Architecture is undoubtetly connected to art. If you think about it though, art many times follows the principles of architecture too. Often, they go hand in hand in terms of form, shape, materials, functionality, imagination and design process. Looking at the world through the eyes of an architect, helps the artist see at a different angle, and explore how someone whose life spins around designing buildings, is actually inspired to make art observing the built environment.
Do you ever feel that you have been doing the same thing over and over again, that a change is needed, and you would like to challenge yourself meeting new people. Well, this week, I had the chance to try a different life drawing experience. A different venue, a different group of artists, a pint of beer to start with and a pint after we finished. This week I went for a life drawing session at the Curfew, Bath.
Sometimes we are keen to expand our skillset with new painting techniques, to develop our style as artists and deepen our understanding on different movements of art. However, we tend to forget one very important thing, which is fundamental to our development as artists. If you are guessing that the answer is “going to the gallery”, you are only half way there. What helps you become a better artist, is not the gallery itself but everything it represents and embraces.
If you have been to more than one life drawing sessions, you have probably experienced exactly what I am going to talk about in this article. It is very true that not all life drawing sessions are equally successful and productive. There are many different parameters that can affect your performance. No matter what, my recommendation is to never give up. That’s the only way to keep learning and trust me; the next session could be the best one you have been so far!
We recently explored the advantages of writing an art blog; it is true though that not all art blogs are equally successful. It takes some skill in writing, some good content, imaginative presentation and a few other bits and bobs to attract an audience. In this article we will see how you could possibly start an art blog and gradually build a community of people who love your content and are always keen to spend a few minutes reading your articles.
“Hello! My name is Juan Martin Biondi, I’m from Bragado, a small town in Argentina. Since I was a child I liked drawing, I did it all the time, I participated in contests in my city and in the province, then over the years I decided to study Architecture at the University of Buenos Aires and I am currently working on it. But I have always liked to draw and it was a pending issue that I had delayed until I decided to dedicate myself fully again. I always draw with pens, ink, colored pencils and watercolors. Due to my profession I like to draw cities and landscapes, their movement, places I was in and when I saw them I could feel the same feeling I had when I was there and I would like people who look at them to get into them and feel what same. “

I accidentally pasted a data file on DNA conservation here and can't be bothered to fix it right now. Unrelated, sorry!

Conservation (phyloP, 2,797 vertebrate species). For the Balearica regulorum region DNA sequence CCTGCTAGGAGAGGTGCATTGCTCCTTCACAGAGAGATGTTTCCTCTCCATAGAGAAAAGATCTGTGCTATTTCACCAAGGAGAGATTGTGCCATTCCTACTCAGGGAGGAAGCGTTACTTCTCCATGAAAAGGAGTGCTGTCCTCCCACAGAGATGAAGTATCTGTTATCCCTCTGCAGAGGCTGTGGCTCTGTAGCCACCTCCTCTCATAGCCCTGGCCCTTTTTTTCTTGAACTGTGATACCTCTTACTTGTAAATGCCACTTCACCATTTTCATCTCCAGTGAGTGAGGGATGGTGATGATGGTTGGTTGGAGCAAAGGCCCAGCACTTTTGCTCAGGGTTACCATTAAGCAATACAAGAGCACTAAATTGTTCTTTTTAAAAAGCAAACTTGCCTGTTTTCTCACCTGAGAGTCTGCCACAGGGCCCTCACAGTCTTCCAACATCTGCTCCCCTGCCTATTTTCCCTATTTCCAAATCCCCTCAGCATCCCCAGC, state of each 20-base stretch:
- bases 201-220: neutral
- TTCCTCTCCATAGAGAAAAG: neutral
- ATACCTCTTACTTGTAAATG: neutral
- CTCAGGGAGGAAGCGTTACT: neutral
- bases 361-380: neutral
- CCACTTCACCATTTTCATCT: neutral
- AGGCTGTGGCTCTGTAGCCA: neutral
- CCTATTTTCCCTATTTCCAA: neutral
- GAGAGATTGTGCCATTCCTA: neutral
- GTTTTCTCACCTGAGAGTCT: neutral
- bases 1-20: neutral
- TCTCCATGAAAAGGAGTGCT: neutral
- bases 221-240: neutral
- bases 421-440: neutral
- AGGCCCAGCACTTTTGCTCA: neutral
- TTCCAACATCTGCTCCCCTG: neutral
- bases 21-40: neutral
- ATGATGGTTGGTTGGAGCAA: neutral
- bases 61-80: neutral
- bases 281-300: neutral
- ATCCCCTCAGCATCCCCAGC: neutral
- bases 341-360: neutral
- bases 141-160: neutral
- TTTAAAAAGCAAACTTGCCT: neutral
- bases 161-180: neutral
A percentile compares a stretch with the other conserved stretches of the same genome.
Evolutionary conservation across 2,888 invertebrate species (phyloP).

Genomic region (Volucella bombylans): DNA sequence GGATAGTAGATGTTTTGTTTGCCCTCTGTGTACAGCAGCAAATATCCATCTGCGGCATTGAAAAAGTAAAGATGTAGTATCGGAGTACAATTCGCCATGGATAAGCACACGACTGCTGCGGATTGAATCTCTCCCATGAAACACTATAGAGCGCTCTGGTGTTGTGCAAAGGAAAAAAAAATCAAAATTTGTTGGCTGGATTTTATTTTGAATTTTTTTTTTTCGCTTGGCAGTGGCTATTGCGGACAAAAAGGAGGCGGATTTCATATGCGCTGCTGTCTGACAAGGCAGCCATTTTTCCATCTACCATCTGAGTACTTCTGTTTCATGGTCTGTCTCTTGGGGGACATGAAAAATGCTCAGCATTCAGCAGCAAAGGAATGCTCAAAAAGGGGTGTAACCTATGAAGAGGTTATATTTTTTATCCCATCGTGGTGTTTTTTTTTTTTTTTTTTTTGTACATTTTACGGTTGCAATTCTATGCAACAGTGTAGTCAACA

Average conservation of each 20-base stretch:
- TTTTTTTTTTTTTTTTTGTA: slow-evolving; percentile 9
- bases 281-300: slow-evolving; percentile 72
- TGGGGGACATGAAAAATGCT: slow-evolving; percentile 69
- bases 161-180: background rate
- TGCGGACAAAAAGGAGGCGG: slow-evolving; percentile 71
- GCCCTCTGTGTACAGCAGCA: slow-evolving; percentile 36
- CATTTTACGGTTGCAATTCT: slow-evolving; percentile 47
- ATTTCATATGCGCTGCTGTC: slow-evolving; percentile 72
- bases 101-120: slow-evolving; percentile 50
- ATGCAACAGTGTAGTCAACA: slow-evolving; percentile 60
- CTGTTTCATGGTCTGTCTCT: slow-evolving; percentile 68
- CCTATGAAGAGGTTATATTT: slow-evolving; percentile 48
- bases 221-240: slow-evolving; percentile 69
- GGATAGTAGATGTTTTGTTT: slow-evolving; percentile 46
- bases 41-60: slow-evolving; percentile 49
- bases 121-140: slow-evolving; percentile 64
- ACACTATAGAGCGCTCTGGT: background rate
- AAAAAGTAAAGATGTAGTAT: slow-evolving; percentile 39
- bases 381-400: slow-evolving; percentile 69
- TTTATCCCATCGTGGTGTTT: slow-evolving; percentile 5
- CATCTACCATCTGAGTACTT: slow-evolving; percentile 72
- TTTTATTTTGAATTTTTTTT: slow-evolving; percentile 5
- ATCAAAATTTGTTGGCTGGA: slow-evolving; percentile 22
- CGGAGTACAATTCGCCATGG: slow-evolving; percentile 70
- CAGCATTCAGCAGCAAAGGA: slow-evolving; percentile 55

Like so many fellow artists, I used to take myself very seriously. I lacked self-confidence and considered my creations as something holy and untouchable. I even made up a rule that kept me from retouching a piece of work once I had signed it. For someone who is completely oblivious about the creative process, that might sound ridiculous, but in the artist’s mind, it totally makes sense. In mine, it did.
A walk around the streets of Bath, UK, in sketches
“I just got back into drawing recently by accident. In between homes; couch surfing at a friend’s house and relaxing after a stressful period. I started doodling his fireplace and…now I’m hooked. I used to draw a lot from life when I was in school. I’ve attended lots of life drawing classes, and I used to enjoy sitting at a window and drawing passerbyers. Most recently, I’ve really connected to pen work. I use a Uni-ball AIR which I love, and it suits me perfectly, great lines, and you can start making areas of black quite easily. And it’s just one pen, simple. Biggest artistic influence, the guy whose line work I adore the most, is that giant of illustration the late Bernie Wrightson. His illustrations for Frankenstein are masterpieces.”
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Part of the statement above, is a lie as I never actually stopped working with art. I did take a whole month off life drawing though. In the beginning it felt a bit naughty. Towards the end, I felt I was really missing it and I started lacking motivation for sketching anything else. It is true that life drawing classes give content and context to my work. Thankfully, I was able to attend the last session of the year!
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“I enjoy drawing human forms, either portraits with charcoal or full model figures with acrylic paint. I was interested in drawing since I was a little child and learned on my own. Later on I took various lessons. I definitely want to study art more thoroughly in the future!”
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